The fast-casual restaurant chain Chipotle made headlines at the end of the year for recent outbreaks of food-borne illness that have sickened hundreds of people across multiple states.
Although the cause of the Chipotle outbreak is unknown, federal investigators are looking at fresh produce, such as tomatoes, peppers or cilantro, as a possible source of contamination.
We’re probably all familiar with the potential food safety risks with raw or undercooked meat and eggs. But in reality, fresh produce has now become a top source of food-borne bacteria that can cause serious illness.
As more people are trying to eat healthy in the New Year, it’s a good time to review the safe handling methods for serving fresh produce at home.
The following are fresh produce safety tips from www.FoodSafety.gov:
- Purchase produce that is not bruised or damaged.
- When selecting fresh-cut produce - such as a half a watermelon or bagged salad greens - choose items that are refrigerated or surrounded by ice.
- Bag fresh fruits and vegetables separately from meat, poultry and seafood products.
- Store perishable fresh fruits and vegetables (like strawberries, lettuce, herbs and mushrooms) in a clean refrigerator at a temperature of 40 degrees Fahrenheit or below.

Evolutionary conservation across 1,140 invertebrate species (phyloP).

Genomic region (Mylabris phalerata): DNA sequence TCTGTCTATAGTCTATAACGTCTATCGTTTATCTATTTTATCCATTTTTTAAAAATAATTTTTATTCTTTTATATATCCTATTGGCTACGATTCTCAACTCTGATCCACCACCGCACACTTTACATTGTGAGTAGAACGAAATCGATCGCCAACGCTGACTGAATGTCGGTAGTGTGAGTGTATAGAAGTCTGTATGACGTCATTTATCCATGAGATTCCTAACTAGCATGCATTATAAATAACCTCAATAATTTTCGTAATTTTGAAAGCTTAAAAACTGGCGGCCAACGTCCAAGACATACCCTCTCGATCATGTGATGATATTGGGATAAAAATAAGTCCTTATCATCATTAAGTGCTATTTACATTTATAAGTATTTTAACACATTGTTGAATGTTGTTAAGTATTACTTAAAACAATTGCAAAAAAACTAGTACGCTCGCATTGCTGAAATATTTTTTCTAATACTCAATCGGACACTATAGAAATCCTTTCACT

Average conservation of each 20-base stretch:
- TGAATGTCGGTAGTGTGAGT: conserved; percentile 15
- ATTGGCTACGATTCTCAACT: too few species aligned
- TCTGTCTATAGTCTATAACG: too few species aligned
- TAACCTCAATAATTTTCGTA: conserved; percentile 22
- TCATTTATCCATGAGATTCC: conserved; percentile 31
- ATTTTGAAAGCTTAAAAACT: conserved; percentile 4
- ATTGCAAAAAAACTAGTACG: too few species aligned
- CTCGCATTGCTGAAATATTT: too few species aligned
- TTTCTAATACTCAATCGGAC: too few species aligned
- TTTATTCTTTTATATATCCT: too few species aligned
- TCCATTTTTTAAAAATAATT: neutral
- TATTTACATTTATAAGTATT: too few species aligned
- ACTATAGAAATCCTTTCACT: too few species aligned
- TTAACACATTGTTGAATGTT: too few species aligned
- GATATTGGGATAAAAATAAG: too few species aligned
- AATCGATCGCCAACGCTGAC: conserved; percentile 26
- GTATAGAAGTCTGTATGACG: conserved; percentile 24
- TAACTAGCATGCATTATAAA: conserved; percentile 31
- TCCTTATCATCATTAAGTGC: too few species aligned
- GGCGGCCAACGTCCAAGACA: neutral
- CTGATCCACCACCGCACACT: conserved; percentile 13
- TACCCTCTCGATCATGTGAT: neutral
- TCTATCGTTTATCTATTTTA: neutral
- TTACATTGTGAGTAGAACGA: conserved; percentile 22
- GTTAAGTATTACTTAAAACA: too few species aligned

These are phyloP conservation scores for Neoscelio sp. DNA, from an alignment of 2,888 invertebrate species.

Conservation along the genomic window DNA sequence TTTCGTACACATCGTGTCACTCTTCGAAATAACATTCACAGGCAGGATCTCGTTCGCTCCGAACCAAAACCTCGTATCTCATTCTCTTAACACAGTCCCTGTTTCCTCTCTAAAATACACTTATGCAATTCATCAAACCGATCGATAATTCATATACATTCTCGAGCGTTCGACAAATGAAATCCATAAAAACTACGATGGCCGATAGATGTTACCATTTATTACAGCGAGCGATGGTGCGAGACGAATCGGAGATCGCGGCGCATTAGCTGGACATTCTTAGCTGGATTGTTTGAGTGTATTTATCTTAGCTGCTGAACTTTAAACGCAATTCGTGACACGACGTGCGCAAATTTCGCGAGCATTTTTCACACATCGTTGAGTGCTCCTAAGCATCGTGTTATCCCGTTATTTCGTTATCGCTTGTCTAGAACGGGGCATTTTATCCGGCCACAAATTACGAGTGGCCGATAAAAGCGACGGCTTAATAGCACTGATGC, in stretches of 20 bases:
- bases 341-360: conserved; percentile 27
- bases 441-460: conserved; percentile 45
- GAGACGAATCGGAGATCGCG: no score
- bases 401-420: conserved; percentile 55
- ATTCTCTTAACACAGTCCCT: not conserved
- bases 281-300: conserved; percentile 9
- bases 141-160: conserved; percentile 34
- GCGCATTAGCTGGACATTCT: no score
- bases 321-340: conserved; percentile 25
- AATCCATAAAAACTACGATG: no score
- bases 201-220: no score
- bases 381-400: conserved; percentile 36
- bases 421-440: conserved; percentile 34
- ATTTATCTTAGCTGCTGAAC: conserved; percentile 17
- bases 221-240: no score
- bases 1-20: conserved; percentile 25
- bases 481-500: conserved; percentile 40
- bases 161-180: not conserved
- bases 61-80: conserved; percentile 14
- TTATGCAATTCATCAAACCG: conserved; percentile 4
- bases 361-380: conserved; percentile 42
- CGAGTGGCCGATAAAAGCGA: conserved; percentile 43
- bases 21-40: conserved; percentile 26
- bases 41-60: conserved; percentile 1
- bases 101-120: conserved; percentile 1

- Refrigerate all produce that is purchased pre-cut or peeled.
- Begin with clean hands. Wash your hands for 20 seconds with warm water and soap before and after preparing fresh produce.
- Cut away any damaged or bruised areas on fresh fruits and vegetables. Produce that looks rotten should be discarded.
- All produce should be thoroughly washed before eating. Wash fruits and vegetables under running water just before eating, cutting or cooking.
- Many precut, bagged produce items like lettuce are pre-washed. If the package indicates that the contents have been pre-washed, you can use the produce without further washing.
- Even if you plan to peel the produce before eating, it is still important to wash it first.
- Washing fruits and vegetables with soap or detergent or using commercial produce washes is not recommended.
- Scrub firm produce, such as melons and cucumbers, with a clean produce brush.
- Drying produce with a clean cloth towel or paper towel may further reduce bacteria that may be present.
Check out this online article that explains if rinsing fruit before eating actually makes a difference.
Iowa State University’s Safe Food blog also takes a closer look at safe handling of fresh greens, such as lettuce and spinach.Return to The Iowa Dish.